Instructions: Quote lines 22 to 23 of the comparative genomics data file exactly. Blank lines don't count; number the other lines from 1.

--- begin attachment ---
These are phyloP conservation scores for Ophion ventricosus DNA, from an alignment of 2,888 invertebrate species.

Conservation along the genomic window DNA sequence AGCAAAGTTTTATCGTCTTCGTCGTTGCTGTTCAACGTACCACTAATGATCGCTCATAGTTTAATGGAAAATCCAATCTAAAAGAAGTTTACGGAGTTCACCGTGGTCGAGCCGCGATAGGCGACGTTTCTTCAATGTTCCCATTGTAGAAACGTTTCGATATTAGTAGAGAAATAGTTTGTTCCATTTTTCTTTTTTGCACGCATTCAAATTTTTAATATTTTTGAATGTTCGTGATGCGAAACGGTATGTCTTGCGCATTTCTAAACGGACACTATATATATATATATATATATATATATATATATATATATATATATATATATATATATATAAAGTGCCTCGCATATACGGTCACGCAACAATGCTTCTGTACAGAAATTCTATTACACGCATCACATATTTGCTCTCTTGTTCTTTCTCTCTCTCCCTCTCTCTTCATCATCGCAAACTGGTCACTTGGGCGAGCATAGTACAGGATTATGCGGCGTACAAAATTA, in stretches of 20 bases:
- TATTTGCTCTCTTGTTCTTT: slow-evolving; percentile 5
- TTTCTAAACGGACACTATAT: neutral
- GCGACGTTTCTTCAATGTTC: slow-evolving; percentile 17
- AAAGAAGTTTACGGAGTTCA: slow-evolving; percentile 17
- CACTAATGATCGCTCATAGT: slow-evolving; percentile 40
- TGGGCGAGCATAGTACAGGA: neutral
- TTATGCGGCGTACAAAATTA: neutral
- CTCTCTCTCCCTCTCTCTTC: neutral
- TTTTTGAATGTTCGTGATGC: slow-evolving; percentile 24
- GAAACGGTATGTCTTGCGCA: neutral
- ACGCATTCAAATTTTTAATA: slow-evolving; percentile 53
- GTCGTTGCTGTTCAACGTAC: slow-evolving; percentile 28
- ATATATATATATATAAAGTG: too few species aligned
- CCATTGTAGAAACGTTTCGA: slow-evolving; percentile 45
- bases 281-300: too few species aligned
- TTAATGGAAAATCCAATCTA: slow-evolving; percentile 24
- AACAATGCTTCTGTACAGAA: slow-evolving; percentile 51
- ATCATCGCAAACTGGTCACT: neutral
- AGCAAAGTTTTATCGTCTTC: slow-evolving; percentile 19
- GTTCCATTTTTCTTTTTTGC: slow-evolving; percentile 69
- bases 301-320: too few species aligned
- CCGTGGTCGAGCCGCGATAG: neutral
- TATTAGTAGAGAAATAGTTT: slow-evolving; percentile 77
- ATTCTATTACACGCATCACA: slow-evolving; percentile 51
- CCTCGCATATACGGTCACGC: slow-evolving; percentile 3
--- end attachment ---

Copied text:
- GTTCCATTTTTCTTTTTTGC: slow-evolving; percentile 69
- bases 301-320: too few species aligned